‘The Blantyre Explosion’ is the title of a song from 1951, by an unnamed singer. I was reminded of the words lately by my fellow history Colleague Ed Boyle, who runs the Cambuslang history website. Whilst the melody is haunting and the words sombre, I don’t want to point out too many inaccuracies in somebody else’s work, but will say that 310 miners never died. 215 did. Additionally, it wasn’t summer, but was in late October, in the midst of late Autumn, early Winter when the explosion took place.
‘By Clyde’s bonny banks where I sadly did wander,
Among the pit-heaps as evening drew sigh,
I spied a fair maiden all dressed in deep mourning.
A-weeping and wailing with many a sigh.
I stepped up beside her and this I addressed her.
‘Pray tell me fair maiden, of your trouble and pain?”
Sobbing and sighing, at last she did answer.
‘Johnny Murphy, kind sir was my true lover’s name.”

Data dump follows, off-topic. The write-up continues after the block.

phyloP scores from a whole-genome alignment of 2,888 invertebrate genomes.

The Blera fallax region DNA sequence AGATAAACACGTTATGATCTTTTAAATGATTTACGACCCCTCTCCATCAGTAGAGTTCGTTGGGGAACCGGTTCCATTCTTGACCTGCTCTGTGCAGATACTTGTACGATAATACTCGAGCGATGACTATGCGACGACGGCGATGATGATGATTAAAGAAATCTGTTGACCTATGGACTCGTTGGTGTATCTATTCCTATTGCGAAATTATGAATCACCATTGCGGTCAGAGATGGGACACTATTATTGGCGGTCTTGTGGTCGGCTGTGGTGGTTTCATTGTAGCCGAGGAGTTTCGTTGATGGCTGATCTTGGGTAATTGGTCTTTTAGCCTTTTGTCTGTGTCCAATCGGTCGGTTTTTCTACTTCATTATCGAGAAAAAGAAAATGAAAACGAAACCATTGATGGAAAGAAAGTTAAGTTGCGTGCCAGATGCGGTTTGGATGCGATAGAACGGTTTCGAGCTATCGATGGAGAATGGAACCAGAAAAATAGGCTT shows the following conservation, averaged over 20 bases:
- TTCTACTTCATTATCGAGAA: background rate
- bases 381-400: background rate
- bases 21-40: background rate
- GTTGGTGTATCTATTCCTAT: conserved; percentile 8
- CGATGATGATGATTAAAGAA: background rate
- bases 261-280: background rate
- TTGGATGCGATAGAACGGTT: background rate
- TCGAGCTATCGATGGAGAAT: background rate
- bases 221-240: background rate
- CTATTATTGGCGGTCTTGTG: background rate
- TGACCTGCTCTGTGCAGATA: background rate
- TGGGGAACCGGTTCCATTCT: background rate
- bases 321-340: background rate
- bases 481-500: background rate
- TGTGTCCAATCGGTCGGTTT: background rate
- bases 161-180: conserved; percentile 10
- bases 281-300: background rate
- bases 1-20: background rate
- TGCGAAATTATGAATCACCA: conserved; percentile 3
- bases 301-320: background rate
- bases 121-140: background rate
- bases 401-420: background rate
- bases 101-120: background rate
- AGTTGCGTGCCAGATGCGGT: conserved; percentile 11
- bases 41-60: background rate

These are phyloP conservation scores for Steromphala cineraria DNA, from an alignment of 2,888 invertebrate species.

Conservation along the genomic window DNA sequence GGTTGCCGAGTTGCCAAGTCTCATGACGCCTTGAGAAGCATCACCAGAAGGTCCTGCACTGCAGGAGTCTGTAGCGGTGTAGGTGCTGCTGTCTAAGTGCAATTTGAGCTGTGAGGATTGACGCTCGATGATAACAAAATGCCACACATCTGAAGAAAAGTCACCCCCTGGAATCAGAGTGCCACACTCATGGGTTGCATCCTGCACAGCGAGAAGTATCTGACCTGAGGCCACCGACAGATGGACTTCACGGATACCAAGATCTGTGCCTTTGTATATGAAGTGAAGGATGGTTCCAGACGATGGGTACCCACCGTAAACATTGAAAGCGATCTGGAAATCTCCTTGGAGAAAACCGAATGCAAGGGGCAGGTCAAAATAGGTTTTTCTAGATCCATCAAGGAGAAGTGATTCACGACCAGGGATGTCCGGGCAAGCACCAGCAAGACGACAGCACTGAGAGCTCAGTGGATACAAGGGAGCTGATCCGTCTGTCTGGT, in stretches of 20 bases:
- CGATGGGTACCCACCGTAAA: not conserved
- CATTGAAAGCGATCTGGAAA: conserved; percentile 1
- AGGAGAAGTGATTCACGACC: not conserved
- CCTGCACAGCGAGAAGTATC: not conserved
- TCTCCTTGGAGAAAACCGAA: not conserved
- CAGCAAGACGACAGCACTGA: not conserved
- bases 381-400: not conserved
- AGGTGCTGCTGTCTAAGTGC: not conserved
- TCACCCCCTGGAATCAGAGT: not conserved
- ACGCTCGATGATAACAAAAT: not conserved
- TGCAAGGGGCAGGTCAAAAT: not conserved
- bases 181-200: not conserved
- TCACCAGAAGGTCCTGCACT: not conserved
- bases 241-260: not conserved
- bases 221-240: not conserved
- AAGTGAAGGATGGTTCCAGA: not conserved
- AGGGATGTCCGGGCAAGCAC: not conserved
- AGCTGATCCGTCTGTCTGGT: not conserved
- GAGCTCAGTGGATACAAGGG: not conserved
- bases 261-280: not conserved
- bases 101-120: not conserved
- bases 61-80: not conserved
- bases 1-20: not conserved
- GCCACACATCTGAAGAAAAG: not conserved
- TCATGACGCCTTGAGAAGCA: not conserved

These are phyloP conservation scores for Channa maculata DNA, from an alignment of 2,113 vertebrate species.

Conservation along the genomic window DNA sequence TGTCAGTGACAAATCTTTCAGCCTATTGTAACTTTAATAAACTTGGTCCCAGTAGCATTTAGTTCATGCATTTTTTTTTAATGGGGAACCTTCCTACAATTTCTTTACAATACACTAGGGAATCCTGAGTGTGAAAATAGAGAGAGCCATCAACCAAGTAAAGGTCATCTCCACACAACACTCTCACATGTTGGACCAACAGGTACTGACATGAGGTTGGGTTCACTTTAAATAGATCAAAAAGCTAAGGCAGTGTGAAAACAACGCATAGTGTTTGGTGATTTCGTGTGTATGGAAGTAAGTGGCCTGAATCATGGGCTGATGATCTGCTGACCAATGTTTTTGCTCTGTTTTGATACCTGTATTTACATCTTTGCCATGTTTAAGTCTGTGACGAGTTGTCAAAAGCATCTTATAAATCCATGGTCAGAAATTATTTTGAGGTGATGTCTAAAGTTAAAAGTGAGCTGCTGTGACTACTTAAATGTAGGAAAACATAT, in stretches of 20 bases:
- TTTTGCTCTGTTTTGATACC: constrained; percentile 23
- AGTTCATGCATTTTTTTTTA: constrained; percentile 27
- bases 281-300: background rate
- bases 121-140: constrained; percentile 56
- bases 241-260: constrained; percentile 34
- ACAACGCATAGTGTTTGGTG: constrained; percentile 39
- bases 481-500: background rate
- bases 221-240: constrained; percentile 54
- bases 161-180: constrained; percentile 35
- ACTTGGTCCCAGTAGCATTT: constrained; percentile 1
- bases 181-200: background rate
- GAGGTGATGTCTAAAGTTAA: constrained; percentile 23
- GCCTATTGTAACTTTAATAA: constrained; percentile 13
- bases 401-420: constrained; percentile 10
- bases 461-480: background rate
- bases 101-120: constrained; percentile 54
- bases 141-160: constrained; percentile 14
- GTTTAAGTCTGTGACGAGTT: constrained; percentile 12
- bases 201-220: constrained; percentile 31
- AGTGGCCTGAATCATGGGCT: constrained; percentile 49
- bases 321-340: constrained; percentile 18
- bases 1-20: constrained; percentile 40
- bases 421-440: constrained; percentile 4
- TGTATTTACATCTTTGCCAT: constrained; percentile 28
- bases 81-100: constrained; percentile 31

“Twenty one years of age, full of youth and good looking,
To work down the mines from High Blantyre he came,
The wedding was fixed, all the guests were invited
That calm summer evening young Johnny was slain
The explosion was heard all the women and children,
with pale anxious faces they haste to the mine
When the truth was made known, the hills rang with their moaning,
three hundred and ten young miners were slain.
Now husbands and wives and sweethearts and brothers
That Blantyre explosion they’ll never forget
And all you young miners that hear my sad story,
Shed a tear for the victims who’re laid to their rest.
It’s still a little piece of nostalgia and was otherwise well written in terms of the other words and music. To hear the song, Luke Kelly, the late Irish singer sang a great version of it here https://www.youtube.com/watch?v=jR7NWyYm3nE